PMW 2023-002 by Kenneth L. Gentry, Jr.Ascension

1 Cor 15:47: “The first man is from the earth, earthy; the second man is from heaven.”

In this verses Paul is comparing Adam and Christ, showing that Adam is a type of Christ. Despite the surface appearance and seeming plausibility, this is not speaking of each person’s source. That is, he is not arguing that Adam came into this world (or into history) from the ground (though that is certainly true), whereas Christ came down from heaven (though this also is true). This interpretation fits neither the context nor the flow of Paul’s argument. Note the following as I build the case.

First, Paul says that “the first man is from the earth, earthy.” This reflects Genesis 2:7, which is translated: “the LORD God formed man of dust from the ground.” The Greek of Paul’s statement reads: ho protos anthropos ek ges choikos. The Greek choikos means “made of earth, made of dust, earthy.” As noted, Paul is echoing the Genesis verse, which in the Septuagint reads: choun apo tes ges. Thus, choikos reflects the LXX choun apo tes ges. If this were all there was to the comparison, one might think Paul is speaking of the separate sources of these two figures.

Second, Paul statement is paralleled in the second half of the verse: “the second man is from heaven.” Again, surface appearance can easily lead one to conclude that Paul is highlight source differences between these individuals, Adam and Christ. The Greek here reads: ho deuteros anthropos ex ouranou. The first man parallels the second man in some way; and the parallel is an antithetic relationship because the first man is ek ges choikos, whereas the second man is ex ouranou. This is saying (as we will see) that the first man is earthly, whereas the second man is heavenly. But what does this mean?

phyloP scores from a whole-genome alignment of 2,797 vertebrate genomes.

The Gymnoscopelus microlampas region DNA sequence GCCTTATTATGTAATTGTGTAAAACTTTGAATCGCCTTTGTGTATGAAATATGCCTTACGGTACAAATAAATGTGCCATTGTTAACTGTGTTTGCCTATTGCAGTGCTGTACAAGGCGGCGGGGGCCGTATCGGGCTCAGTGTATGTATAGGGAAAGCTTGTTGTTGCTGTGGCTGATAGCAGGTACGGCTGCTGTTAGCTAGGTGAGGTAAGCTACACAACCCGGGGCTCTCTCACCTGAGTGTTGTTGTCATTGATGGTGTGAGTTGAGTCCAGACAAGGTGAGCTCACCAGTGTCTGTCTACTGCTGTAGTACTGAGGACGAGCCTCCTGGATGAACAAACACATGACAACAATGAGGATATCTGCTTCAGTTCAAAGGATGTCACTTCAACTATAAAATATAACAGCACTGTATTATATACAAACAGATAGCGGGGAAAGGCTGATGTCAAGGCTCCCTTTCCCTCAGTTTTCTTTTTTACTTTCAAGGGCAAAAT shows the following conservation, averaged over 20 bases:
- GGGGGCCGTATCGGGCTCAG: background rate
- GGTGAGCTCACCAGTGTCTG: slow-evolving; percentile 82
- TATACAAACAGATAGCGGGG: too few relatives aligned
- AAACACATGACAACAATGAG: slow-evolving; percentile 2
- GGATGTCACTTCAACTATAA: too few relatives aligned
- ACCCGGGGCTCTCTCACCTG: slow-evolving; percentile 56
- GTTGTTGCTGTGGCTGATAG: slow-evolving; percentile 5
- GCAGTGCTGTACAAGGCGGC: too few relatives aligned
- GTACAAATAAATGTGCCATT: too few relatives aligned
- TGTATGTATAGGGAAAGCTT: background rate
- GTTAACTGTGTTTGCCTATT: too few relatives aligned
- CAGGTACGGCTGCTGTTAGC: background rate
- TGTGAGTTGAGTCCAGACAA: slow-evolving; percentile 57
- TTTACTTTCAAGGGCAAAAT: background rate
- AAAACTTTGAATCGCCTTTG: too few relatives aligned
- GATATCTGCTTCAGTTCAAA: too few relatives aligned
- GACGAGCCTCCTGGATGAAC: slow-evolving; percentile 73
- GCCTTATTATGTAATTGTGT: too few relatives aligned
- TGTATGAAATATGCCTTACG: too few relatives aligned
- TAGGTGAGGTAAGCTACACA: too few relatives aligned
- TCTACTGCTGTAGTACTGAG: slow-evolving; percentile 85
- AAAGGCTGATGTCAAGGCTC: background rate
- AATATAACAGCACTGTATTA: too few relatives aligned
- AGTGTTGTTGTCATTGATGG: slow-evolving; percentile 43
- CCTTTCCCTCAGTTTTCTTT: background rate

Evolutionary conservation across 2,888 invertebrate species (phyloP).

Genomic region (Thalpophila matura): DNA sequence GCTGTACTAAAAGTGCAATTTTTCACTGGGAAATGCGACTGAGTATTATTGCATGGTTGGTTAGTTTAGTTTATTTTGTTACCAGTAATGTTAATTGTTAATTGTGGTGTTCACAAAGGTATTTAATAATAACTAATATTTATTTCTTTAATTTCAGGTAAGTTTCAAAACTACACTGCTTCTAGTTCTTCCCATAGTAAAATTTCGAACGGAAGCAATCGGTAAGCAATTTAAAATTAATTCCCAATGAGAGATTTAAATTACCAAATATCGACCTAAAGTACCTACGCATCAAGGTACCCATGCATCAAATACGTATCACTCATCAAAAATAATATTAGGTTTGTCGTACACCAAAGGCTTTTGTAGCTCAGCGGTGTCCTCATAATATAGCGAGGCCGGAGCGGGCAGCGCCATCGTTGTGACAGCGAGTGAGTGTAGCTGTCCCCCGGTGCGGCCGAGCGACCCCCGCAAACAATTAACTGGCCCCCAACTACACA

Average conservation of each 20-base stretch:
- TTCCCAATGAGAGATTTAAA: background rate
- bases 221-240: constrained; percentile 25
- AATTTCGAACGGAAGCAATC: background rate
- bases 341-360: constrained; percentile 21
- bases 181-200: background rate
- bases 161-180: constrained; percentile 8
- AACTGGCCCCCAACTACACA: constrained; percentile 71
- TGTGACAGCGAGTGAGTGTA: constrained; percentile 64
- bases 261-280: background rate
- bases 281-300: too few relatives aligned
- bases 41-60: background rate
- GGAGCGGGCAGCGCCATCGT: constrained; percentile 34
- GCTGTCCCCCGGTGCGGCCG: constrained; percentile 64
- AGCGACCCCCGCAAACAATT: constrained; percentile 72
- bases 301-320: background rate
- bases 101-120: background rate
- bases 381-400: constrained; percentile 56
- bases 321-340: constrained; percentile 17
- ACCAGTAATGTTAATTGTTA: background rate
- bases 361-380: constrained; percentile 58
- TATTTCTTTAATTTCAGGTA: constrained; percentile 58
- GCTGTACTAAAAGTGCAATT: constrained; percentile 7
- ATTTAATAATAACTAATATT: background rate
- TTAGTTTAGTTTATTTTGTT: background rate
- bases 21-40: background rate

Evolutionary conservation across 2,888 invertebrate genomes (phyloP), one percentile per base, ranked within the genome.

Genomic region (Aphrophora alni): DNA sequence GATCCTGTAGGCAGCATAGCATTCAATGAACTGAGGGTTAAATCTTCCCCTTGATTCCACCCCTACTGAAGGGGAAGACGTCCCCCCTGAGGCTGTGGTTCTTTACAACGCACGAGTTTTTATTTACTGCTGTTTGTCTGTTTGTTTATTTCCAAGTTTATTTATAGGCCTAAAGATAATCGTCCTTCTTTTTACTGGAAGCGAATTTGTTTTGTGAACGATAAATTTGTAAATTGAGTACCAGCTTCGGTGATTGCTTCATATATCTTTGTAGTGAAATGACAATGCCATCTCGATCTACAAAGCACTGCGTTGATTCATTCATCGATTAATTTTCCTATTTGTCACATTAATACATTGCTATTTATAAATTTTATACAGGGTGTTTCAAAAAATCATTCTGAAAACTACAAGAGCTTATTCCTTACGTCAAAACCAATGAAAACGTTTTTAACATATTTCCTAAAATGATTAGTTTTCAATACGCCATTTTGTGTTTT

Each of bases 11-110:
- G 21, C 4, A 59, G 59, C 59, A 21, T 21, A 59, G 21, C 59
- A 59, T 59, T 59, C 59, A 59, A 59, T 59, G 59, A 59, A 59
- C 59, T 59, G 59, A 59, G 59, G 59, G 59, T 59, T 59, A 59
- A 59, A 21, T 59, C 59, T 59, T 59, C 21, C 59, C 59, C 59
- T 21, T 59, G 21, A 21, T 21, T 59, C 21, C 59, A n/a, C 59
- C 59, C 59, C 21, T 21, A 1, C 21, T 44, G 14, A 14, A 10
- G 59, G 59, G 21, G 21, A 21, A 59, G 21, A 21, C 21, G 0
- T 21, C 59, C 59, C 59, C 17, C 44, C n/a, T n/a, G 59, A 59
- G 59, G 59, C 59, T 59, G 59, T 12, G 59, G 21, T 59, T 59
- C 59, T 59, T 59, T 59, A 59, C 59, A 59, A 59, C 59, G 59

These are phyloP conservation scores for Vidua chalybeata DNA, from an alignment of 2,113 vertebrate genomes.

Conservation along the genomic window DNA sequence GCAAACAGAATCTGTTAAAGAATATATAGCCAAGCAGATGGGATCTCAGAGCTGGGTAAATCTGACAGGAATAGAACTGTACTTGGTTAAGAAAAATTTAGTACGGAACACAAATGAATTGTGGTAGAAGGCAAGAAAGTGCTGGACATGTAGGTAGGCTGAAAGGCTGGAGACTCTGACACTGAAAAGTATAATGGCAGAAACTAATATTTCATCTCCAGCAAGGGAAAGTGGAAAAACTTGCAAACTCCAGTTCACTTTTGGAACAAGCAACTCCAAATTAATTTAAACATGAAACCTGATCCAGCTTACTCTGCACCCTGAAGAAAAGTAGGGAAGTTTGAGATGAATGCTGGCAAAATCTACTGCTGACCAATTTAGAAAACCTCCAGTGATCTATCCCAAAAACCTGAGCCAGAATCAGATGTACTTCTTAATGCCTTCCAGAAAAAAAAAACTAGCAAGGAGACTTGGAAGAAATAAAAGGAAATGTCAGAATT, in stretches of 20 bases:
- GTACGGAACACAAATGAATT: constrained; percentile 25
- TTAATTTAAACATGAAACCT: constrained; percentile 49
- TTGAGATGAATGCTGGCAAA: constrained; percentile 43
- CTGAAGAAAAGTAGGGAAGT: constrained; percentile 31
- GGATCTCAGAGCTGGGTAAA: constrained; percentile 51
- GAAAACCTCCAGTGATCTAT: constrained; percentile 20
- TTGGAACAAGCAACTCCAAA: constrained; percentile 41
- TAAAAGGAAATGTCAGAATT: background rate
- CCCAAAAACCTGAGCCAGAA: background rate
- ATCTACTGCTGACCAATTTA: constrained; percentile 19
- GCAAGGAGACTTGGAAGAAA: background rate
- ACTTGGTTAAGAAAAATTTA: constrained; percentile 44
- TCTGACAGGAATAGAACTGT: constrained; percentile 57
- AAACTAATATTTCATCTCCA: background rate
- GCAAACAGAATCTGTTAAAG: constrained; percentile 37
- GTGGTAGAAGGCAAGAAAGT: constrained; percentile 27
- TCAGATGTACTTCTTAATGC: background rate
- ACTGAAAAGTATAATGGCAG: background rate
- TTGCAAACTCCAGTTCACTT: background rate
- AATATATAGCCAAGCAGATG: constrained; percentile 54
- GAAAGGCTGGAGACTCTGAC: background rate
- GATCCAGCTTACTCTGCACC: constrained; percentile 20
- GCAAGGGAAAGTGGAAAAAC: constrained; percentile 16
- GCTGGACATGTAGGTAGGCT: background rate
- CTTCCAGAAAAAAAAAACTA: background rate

Third, Paul is stating that the second man (Christ) is “heavenly” and not that he is “from heaven.” The last two words in Greek are the predicate of the sentence (ex ouranou)— not the last three words (anthropos ex ouranou). Thus Christ is not “a man-from-heaven,” but a “heavenly-man.” This differentiates the second man from the first as a qualitative statement. This qualitative understanding is supported by the fact that in verses 48 and 49 believers are called epouranios, which is the lexical equivalent of ex oranou. Believers certainly do not come down from heaven to be born.

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Fourth, if in v. 47 Paul began speaking of Christ’s pre-existence in heaven, he would contradict his own just stated observation. For in the immediately preceding verse he forthrightly declared: “the spiritual is not first, but the natural; then the spiritual” (v. 46).

Fifth, if we understand ex ouranou qualitatively (i.e., “heavenly”) and then we note what Paul says about Christ’s pre-resurrection life in Romans 8:3, then the phrase must speak of Christ’s humanity (not his pre-existence) which has been qualitatively elevated by virtue of his eschatological resurrection. For Romans 8:3 informs us that Christ came “in the likeness of sinful flesh.” After all, even in his resurrected state in heaven Christ is still spoken of a “the second man” (v. 47).


Thus, Paul is presenting two orders of existence that reflect the two ages of redemptive history. He is presenting the natural order of the current, fallen realm (the first Adam) as over against the resurrected order in the consummate, perfected realm (which Christ as already entered). So then, thirty or so years after Christ’s resurrection, Paul can say: “in Him all the fullness of Deity dwells in bodily form” (Col. 2:9). But by God’s grace and through his Spirit, we are now tasting the powers of the age to come (Heb. 2:6) though we have not fully and perfectly realized them, since we are not physically resurrected.

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